Subscribe to VETERINARY PRACTICE NEWS   SUBSCRIBER SERVICES   
VPN Logo   
 Home   About Us   Contact Us
 

Animal Biopsy Treatment Parkersburg WV

For skin and subcutaneous masses, many surgeons favor a spring-loaded Tru-cut biopsy needle. There are a variety of manufacturers, diameters and lengths. What is needed depends on the nature and the size of the mass.

VCA Dudley Avenue Animal Hospital
(304) 916-7917
3200 Dudley Ave.
Parkersburg, WV
Hours
Monday 7:30 AM - 6:00 PM
Tuesday 7:30 AM - 6:00 PM
Wednesday 7:30 AM - 6:00 PM
Thursday 7:30 AM - 6:00 PM
Friday 7:30 AM - 6:00 PM
Saturday 8:30 AM - 12:30 PM
Sunday Closed
Services
Animal Boarding, Animal Daycare, Animal Flea Control, Animal Grooming, Animal Microchipping, Declawing, Emergency Veterinary Clinic, Small Animal Vet, Spaying/Neutering, Veterinarians, Veterinary Dentistry, Veterinary Euthanasia, Veterinary Medical Specialties, Veterinary Surgery

Smith, Tammy, Dvm - Animal Veterinary Emergency
(304) 428-8387
3602 E 7th St Ste B
Parkersburg, WV

Data Provided by:
Parkersburg Veterinary Hospital
(304) 422-6971
1504 36th St
Parkersburg, WV

Data Provided by:
Vienna Small Animal Hospital
(304) 295-4521
2100 Grand Central Ave
Vienna, WV

Data Provided by:
Mineral Wells Veterinary Clnc
(304) 489-2799
1631 Elizabeth Pike
Mineral Wells, WV

Data Provided by:
Huddle, Nichol, Dvm - Parkersburg Veterinary Hosp
(304) 422-6971
1504 36TH St
Parkersburg, WV

Data Provided by:
Kincaid Animal Hospital
(304) 422-6981
1602 Blizzard Dr
Parkersburg, WV

Data Provided by:
Casto, Anne, Dvm - Parkersburg Veterinary Hosp
(304) 422-6971
1504 36th St
Parkersburg, WV

Data Provided by:
Dr Alloway Belpre Animal Clnc
(740) 423-5111
1930 State Route 339
Belpre, OH

Data Provided by:
Williamstown Animal Hospital
(304) 375-2676
105 W 3rd St
Williamstown, WV

Data Provided by:
Data Provided by:

How to Efficiently Biopsy Lumps, Bumps

During a routine visit, an owner points out a mass on the medial hock of her 6-year-old boxer.

A strange-looking 8–year-old German shepherd has a huge nasal mass.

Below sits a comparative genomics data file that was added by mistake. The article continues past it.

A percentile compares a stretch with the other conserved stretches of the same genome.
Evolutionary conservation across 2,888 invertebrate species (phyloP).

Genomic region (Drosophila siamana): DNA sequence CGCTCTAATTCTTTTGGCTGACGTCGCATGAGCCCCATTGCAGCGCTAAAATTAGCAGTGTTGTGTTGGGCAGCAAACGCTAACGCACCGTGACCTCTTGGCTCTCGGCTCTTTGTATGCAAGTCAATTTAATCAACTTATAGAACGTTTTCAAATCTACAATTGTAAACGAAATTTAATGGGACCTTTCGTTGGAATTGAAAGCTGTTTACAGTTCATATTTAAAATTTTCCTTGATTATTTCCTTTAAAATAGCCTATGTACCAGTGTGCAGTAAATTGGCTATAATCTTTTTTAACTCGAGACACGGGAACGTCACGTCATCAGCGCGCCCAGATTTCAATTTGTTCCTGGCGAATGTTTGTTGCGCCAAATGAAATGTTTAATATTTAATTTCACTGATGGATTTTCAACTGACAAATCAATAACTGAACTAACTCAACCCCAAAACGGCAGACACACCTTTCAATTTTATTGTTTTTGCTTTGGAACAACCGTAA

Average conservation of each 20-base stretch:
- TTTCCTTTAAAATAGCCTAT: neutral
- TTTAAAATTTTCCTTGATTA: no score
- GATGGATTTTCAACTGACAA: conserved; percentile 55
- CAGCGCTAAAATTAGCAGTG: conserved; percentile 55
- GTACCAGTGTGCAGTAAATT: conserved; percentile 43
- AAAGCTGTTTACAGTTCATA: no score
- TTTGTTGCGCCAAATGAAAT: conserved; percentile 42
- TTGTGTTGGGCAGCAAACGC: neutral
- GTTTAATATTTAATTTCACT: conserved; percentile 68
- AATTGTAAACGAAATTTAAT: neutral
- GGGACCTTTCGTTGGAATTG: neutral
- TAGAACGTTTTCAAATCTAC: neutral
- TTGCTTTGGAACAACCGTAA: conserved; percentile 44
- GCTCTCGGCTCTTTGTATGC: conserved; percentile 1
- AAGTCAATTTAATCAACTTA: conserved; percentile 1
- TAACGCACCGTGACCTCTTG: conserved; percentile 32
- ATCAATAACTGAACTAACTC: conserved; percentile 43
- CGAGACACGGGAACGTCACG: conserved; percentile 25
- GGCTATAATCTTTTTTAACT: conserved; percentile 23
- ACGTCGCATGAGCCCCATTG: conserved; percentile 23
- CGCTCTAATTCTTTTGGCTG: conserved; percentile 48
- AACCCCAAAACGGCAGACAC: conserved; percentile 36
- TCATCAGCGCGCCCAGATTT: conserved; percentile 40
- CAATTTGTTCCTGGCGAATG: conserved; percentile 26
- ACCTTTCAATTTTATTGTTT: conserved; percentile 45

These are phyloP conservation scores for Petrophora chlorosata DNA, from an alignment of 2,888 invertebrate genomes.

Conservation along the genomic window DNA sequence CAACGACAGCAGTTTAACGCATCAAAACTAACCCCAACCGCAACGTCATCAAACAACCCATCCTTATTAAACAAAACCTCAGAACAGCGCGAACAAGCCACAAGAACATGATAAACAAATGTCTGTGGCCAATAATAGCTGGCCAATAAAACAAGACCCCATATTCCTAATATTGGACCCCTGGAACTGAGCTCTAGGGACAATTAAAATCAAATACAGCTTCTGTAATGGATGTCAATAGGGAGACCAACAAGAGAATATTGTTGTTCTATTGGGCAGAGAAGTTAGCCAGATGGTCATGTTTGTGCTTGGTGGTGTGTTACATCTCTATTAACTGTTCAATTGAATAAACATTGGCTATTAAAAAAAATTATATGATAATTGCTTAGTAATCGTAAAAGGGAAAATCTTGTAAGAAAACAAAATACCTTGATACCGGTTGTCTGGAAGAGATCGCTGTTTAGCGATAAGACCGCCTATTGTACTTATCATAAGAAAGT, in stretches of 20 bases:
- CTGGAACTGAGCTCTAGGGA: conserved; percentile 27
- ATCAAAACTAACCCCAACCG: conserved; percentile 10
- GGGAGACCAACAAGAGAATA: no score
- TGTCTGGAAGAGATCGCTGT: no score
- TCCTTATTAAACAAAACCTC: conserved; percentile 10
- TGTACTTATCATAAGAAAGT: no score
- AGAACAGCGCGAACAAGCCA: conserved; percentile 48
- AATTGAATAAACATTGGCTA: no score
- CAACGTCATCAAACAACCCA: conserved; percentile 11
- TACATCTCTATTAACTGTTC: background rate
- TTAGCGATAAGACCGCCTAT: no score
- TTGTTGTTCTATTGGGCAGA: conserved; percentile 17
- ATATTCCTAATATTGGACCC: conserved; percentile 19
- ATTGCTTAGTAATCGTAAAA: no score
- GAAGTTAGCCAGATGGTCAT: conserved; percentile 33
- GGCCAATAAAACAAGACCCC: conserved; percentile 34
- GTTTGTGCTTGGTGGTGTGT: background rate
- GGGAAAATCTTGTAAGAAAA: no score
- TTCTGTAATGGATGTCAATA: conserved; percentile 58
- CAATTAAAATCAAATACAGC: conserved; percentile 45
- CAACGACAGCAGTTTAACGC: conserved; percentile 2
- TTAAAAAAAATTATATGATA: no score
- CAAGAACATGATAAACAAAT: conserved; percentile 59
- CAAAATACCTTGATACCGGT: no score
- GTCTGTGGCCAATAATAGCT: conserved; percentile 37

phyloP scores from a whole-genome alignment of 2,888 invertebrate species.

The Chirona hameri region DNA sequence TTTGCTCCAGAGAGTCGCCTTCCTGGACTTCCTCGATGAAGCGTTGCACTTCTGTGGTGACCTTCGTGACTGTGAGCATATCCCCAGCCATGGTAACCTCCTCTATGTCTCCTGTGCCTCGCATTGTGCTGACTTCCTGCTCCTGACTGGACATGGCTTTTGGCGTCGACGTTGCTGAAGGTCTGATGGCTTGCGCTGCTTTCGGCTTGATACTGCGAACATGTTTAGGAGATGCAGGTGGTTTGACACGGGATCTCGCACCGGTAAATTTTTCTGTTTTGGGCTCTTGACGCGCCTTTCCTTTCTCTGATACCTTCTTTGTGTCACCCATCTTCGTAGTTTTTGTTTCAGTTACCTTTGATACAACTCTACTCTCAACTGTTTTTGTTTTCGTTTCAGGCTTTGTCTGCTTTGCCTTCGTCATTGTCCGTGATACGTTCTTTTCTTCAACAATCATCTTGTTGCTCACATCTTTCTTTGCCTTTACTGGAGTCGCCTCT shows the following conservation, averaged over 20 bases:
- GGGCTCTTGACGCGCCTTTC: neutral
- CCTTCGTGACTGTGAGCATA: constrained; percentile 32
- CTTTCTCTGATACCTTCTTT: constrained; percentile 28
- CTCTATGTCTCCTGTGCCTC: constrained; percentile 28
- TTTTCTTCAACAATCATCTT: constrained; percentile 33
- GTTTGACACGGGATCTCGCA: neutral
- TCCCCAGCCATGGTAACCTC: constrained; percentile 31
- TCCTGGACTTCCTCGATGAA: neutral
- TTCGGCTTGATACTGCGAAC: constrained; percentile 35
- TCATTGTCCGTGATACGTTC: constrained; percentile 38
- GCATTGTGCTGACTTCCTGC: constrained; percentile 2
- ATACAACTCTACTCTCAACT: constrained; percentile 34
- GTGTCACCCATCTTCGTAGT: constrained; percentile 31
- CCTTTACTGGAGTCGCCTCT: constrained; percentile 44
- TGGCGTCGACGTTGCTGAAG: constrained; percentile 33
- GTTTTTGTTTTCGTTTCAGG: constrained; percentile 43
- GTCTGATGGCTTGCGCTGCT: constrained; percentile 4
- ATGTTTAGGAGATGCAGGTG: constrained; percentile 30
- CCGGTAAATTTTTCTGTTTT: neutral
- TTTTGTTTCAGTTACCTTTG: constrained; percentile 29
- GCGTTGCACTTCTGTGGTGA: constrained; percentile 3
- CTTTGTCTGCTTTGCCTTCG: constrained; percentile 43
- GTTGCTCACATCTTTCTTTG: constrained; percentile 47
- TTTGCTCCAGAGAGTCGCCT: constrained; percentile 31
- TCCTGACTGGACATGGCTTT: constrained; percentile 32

A 10-year-old Labrador has a large, firm mass along the entire caudal thigh.

What are your rule-outs?

What do you tell your clients?

  1. “Just watch it.”
  2. “Come back for a recheck in six months.”
  3. “Big surgeons make big incisions. Let’s amputate the body part in question.”
  4. “I would recommend further testing.”
  5. Obviously, all Veterinary Practice News readers chose the fourth and only reasonable answer. The classic expression “Just watch it” has been dubbed the three deadliest words in veterinary medicine.

    Yes, “further testing” is in order. Either a fine-needle aspirate (FNA) or a biopsy should be performed. Because they provide information about the architecture, in addition to the cell types, biopsies tend to be more accurate and informative than FNAs.

    Here are some suggestions for taking biopsies.

    Core Biopsy
    For skin and subcutaneous masses, many surgeons favor a spring-loaded Tru-cut biopsy needle. There are a variety of manufacturers, diameters and lengths. What is needed depends on the nature and the size of the mass.

    There are typically two firing modes so that a short or a long sample can be harvested. It is slightly more invasive than an FNA, only because the diameter of the needle is larger than an injection needle. This should be a sterile procedure, performed under heavy sedati...

Copyright 2009 BowTie Inc.

Click here to read the rest of this article from Veterinary Practice News